Court must revisit issue of prospective juror’s demeanor in Batson challenge

June 20, 2017

The Marion Superior Court must revisit the issue of whether a prospective juror’s body language made his dismissal appropriate after the Indiana Court of Appeals decided Tuesday it would be inappropriate to credit the state’s assertion without findings that the dismissal was not based on race.  

Indiana State Police Trooper Thomas Bennett was alerted to a situation in Marion County in which Eugen Roach hit a woman, then tried to flee the scene on a bicycle. A passerby blocked Roach’s path, and Bennett was able to arrest him.

Roach was charged with Class A misdemeanor resisting law enforcement, and during voir dire, the state posed the question, “What are some duties of law enforcement officers that you can think of?” When the state specifically addressed prospective juror Kevin Wilson, he said law enforcement is supposed to “do the right thing.” Later, when asked how he felt about a victim of an assault walking away from a police officer, Wilson said, “I (inaudible) press charges.”

Though those were the only verbal interactions with Wilson on the record, the state raised a peremptory challenge to strike Wilson. But counsel for Roach, who is black, told the court it was raising a Batson v. Kentucky, 476 U.S. 79, 106 S. Ct. 1712 (1986), challenge because Wilson was the only prospective juror who was a black man. Defense counsel said Wilson’s answers to the voir dire questions were no different than those of two white males who were also questioned.

The state, however, said Wilson was struck because of his body language, which was described as “disengaged.” Additionally, the state said it was concerned about Wilson’s indication that he would not stop if an officer asked him to. A white juror was struck for similar reasons, the state said.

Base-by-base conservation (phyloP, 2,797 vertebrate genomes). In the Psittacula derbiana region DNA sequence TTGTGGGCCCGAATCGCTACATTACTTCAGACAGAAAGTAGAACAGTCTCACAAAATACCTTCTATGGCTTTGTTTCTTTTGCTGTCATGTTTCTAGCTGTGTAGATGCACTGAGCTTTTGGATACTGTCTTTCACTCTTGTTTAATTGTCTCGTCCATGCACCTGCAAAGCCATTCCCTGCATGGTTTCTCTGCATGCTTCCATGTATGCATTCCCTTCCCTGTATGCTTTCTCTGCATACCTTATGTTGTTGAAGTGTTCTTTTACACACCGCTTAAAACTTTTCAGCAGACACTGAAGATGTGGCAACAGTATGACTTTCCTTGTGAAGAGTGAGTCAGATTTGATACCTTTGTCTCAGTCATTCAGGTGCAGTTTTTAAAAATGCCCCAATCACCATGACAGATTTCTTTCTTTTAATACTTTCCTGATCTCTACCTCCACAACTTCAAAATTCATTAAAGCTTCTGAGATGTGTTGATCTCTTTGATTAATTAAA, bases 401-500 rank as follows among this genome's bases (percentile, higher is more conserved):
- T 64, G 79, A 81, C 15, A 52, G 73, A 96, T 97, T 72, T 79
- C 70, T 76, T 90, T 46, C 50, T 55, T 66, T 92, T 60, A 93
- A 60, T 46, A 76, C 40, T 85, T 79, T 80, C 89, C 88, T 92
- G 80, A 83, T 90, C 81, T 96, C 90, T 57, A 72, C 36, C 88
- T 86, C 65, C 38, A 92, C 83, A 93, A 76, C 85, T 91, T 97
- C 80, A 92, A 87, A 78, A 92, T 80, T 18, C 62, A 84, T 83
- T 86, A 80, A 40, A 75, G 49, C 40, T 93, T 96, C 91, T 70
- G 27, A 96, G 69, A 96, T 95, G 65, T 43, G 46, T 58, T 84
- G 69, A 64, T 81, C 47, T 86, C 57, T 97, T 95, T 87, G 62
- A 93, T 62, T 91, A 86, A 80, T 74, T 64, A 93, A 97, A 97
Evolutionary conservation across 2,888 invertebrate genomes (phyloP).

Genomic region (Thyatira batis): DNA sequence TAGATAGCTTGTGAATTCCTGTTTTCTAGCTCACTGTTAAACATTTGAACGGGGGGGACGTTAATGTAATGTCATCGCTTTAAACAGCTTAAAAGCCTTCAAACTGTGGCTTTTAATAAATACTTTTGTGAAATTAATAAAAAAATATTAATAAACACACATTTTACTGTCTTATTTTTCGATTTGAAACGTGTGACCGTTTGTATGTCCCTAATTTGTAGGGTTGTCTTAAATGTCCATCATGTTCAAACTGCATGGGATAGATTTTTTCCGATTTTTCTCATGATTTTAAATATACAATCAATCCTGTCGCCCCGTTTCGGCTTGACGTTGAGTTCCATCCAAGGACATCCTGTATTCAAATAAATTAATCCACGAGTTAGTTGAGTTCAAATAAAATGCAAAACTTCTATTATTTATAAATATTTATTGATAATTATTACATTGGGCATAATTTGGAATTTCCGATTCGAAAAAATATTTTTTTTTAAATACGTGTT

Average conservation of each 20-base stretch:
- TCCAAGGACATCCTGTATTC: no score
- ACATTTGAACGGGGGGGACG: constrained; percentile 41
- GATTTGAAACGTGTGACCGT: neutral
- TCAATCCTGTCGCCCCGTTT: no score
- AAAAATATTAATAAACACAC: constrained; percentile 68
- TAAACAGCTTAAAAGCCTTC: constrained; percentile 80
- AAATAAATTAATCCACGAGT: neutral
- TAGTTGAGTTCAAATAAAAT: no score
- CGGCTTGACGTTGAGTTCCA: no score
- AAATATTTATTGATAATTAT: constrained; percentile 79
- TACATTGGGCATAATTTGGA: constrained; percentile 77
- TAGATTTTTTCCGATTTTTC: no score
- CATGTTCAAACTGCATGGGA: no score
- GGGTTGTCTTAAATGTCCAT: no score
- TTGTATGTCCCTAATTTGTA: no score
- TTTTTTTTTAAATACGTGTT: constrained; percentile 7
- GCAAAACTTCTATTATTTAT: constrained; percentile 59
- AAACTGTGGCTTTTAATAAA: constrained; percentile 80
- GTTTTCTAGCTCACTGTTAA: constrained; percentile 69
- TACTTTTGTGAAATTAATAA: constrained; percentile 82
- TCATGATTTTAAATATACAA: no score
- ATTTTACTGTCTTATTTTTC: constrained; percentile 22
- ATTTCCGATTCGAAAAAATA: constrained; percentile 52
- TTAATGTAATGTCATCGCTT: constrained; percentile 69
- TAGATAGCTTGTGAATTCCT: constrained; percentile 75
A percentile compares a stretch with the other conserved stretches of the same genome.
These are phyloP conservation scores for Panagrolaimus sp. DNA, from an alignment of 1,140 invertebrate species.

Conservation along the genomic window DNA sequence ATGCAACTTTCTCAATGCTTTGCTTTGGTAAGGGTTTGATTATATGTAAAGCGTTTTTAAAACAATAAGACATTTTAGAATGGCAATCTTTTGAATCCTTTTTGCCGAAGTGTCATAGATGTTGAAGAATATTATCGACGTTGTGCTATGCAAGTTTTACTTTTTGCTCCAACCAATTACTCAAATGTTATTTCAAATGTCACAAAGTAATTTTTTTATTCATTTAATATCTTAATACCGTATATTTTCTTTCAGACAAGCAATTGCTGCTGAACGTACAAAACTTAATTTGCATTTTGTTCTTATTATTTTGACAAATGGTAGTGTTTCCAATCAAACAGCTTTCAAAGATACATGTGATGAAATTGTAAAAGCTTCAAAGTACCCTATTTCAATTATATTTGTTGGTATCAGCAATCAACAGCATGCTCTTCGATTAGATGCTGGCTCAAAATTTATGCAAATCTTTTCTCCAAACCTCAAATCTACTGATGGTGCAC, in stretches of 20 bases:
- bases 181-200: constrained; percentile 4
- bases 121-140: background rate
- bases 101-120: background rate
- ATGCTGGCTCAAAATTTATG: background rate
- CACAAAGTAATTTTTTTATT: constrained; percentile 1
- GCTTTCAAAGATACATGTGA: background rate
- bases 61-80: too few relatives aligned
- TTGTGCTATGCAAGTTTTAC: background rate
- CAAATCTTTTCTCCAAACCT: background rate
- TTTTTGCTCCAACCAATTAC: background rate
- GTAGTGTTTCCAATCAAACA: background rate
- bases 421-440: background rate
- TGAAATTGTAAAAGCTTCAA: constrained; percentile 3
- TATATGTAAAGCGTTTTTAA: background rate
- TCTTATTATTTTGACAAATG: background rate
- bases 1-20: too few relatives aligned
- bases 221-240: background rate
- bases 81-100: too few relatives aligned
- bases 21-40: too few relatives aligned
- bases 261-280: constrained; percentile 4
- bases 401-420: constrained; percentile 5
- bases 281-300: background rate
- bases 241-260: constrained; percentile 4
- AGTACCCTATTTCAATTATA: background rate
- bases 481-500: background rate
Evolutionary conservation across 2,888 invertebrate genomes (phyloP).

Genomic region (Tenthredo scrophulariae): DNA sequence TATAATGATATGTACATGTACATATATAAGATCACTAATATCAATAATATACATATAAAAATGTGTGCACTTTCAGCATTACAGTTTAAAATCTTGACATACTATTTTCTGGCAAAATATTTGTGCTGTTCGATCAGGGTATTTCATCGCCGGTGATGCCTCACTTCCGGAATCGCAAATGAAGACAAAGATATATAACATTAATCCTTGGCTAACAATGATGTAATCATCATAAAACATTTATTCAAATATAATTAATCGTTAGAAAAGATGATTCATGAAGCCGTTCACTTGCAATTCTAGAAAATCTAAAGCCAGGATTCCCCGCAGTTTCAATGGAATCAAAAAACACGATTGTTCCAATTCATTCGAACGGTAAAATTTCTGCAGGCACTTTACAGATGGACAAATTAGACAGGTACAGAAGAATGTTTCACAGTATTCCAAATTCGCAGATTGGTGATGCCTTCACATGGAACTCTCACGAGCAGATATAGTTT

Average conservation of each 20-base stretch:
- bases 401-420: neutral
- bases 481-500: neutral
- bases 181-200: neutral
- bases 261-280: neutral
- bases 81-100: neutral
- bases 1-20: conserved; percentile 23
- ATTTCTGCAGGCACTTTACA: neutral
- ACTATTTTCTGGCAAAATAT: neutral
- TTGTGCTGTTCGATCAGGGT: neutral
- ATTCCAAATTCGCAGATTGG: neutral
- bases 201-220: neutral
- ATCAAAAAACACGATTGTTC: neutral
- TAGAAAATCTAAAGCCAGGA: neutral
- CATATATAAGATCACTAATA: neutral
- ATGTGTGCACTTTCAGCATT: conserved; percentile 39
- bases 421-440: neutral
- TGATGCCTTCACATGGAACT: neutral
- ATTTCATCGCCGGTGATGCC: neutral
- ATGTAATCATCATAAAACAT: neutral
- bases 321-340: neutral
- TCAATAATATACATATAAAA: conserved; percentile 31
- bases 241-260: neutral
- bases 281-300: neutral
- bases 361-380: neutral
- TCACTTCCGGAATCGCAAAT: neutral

The Marion Superior Court rejected the Batson challenge, finding the state did not strike Wilson with “a purposeful act of discrimination,” and Roach was found guilty as charged and sentenced to 365 days, with credit for 42 days and the remainder suspended to non-reporting probation. On appeal, Roach argued the trial court erred in denying his challenge.

Roach conceded that the state had offered two race-neutral reasons for striking Wilson, one of three elements necessary to consider in a Batson analysis. However, in a Tuesday opinion, COA Judge Michael Barnes said the record did not indicate Wilson said he would not stop for police – one of the two reasons for striking him –  but rather showed his response was inaudible.

But Barnes further wrote it is impossible for the appellate court to determine which reason – his indication he would not stop for police or his demeanor – the trial court used to deny Roach’s Batson challenge. As in the case of Snyder v. Louisiana, 552 U.S. 474, 476-477, 128 S. Ct. 1203, 1207 (2008), Barnes said the court “cannot presume the trial court ‘credited the prosecutor’s assertion’ that Juror Wilson’s body language was inappropriate.”

Instead, the panel remanded the case with instructions to the trial court to make findings regarding the state’s demeanor-based reason for striking Wilson. If the judge cannot recall Wilson’s demeanor, then a new trial will be required.

The case is Eugene Roach v. State of Indiana, 49A04-1608-CR-1918.


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